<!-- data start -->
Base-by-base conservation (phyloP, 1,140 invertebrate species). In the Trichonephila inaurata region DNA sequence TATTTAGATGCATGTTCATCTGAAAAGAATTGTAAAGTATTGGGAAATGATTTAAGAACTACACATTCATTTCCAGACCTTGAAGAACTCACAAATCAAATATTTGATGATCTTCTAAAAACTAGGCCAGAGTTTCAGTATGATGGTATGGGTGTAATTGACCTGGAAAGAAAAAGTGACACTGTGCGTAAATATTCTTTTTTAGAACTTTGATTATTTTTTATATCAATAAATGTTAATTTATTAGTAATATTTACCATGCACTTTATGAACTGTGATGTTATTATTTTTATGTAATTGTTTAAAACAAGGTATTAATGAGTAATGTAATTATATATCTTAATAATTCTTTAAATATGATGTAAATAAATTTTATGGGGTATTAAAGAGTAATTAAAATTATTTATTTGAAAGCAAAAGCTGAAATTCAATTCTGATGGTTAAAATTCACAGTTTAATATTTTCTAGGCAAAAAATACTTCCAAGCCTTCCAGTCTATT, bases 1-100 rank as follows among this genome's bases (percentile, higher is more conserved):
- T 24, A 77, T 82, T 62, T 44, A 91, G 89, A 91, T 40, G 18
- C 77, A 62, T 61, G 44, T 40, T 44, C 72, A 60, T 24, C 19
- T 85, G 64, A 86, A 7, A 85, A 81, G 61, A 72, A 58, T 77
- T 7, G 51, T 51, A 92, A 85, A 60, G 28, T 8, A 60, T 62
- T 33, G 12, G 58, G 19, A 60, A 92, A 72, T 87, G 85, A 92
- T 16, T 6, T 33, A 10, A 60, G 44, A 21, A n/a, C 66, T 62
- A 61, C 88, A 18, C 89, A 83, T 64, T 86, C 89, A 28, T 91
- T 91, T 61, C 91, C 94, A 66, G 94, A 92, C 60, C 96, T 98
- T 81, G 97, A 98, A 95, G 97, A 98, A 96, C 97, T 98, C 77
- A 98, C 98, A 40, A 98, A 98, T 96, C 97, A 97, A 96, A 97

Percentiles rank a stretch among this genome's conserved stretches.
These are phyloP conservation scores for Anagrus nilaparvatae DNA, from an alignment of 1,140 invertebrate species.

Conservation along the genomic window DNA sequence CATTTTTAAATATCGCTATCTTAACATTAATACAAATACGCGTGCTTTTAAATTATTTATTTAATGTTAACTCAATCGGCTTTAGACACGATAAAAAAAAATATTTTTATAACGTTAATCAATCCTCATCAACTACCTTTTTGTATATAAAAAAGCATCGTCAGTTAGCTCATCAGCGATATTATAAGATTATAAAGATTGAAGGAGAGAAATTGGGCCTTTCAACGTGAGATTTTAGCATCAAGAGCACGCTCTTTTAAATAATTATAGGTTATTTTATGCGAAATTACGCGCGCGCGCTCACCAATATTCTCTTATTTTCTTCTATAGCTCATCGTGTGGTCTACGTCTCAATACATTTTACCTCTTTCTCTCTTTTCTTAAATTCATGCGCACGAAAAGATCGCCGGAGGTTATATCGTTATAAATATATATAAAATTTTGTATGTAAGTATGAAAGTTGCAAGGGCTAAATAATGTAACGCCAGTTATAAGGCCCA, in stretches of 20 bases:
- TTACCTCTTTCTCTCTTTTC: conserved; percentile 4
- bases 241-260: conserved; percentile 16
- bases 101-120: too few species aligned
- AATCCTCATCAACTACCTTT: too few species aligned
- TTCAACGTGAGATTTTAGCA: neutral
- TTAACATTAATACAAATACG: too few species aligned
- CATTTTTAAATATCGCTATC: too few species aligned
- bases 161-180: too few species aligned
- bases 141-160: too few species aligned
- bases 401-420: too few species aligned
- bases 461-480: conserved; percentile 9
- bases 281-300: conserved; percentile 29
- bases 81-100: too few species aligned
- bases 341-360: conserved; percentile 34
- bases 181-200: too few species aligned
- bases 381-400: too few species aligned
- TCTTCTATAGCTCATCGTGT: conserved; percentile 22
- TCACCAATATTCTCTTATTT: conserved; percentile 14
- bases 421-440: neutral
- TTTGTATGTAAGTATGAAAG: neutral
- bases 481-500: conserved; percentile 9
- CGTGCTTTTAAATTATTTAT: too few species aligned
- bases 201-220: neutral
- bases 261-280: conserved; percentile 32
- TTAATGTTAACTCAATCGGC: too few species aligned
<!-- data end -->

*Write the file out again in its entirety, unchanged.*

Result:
Base-by-base conservation (phyloP, 1,140 invertebrate species). In the Trichonephila inaurata region DNA sequence TATTTAGATGCATGTTCATCTGAAAAGAATTGTAAAGTATTGGGAAATGATTTAAGAACTACACATTCATTTCCAGACCTTGAAGAACTCACAAATCAAATATTTGATGATCTTCTAAAAACTAGGCCAGAGTTTCAGTATGATGGTATGGGTGTAATTGACCTGGAAAGAAAAAGTGACACTGTGCGTAAATATTCTTTTTTAGAACTTTGATTATTTTTTATATCAATAAATGTTAATTTATTAGTAATATTTACCATGCACTTTATGAACTGTGATGTTATTATTTTTATGTAATTGTTTAAAACAAGGTATTAATGAGTAATGTAATTATATATCTTAATAATTCTTTAAATATGATGTAAATAAATTTTATGGGGTATTAAAGAGTAATTAAAATTATTTATTTGAAAGCAAAAGCTGAAATTCAATTCTGATGGTTAAAATTCACAGTTTAATATTTTCTAGGCAAAAAATACTTCCAAGCCTTCCAGTCTATT, bases 1-100 rank as follows among this genome's bases (percentile, higher is more conserved):
- T 24, A 77, T 82, T 62, T 44, A 91, G 89, A 91, T 40, G 18
- C 77, A 62, T 61, G 44, T 40, T 44, C 72, A 60, T 24, C 19
- T 85, G 64, A 86, A 7, A 85, A 81, G 61, A 72, A 58, T 77
- T 7, G 51, T 51, A 92, A 85, A 60, G 28, T 8, A 60, T 62
- T 33, G 12, G 58, G 19, A 60, A 92, A 72, T 87, G 85, A 92
- T 16, T 6, T 33, A 10, A 60, G 44, A 21, A n/a, C 66, T 62
- A 61, C 88, A 18, C 89, A 83, T 64, T 86, C 89, A 28, T 91
- T 91, T 61, C 91, C 94, A 66, G 94, A 92, C 60, C 96, T 98
- T 81, G 97, A 98, A 95, G 97, A 98, A 96, C 97, T 98, C 77
- A 98, C 98, A 40, A 98, A 98, T 96, C 97, A 97, A 96, A 97

Percentiles rank a stretch among this genome's conserved stretches.
These are phyloP conservation scores for Anagrus nilaparvatae DNA, from an alignment of 1,140 invertebrate species.

Conservation along the genomic window DNA sequence CATTTTTAAATATCGCTATCTTAACATTAATACAAATACGCGTGCTTTTAAATTATTTATTTAATGTTAACTCAATCGGCTTTAGACACGATAAAAAAAAATATTTTTATAACGTTAATCAATCCTCATCAACTACCTTTTTGTATATAAAAAAGCATCGTCAGTTAGCTCATCAGCGATATTATAAGATTATAAAGATTGAAGGAGAGAAATTGGGCCTTTCAACGTGAGATTTTAGCATCAAGAGCACGCTCTTTTAAATAATTATAGGTTATTTTATGCGAAATTACGCGCGCGCGCTCACCAATATTCTCTTATTTTCTTCTATAGCTCATCGTGTGGTCTACGTCTCAATACATTTTACCTCTTTCTCTCTTTTCTTAAATTCATGCGCACGAAAAGATCGCCGGAGGTTATATCGTTATAAATATATATAAAATTTTGTATGTAAGTATGAAAGTTGCAAGGGCTAAATAATGTAACGCCAGTTATAAGGCCCA, in stretches of 20 bases:
- TTACCTCTTTCTCTCTTTTC: conserved; percentile 4
- bases 241-260: conserved; percentile 16
- bases 101-120: too few species aligned
- AATCCTCATCAACTACCTTT: too few species aligned
- TTCAACGTGAGATTTTAGCA: neutral
- TTAACATTAATACAAATACG: too few species aligned
- CATTTTTAAATATCGCTATC: too few species aligned
- bases 161-180: too few species aligned
- bases 141-160: too few species aligned
- bases 401-420: too few species aligned
- bases 461-480: conserved; percentile 9
- bases 281-300: conserved; percentile 29
- bases 81-100: too few species aligned
- bases 341-360: conserved; percentile 34
- bases 181-200: too few species aligned
- bases 381-400: too few species aligned
- TCTTCTATAGCTCATCGTGT: conserved; percentile 22
- TCACCAATATTCTCTTATTT: conserved; percentile 14
- bases 421-440: neutral
- TTTGTATGTAAGTATGAAAG: neutral
- bases 481-500: conserved; percentile 9
- CGTGCTTTTAAATTATTTAT: too few species aligned
- bases 201-220: neutral
- bases 261-280: conserved; percentile 32
- TTAATGTTAACTCAATCGGC: too few species aligned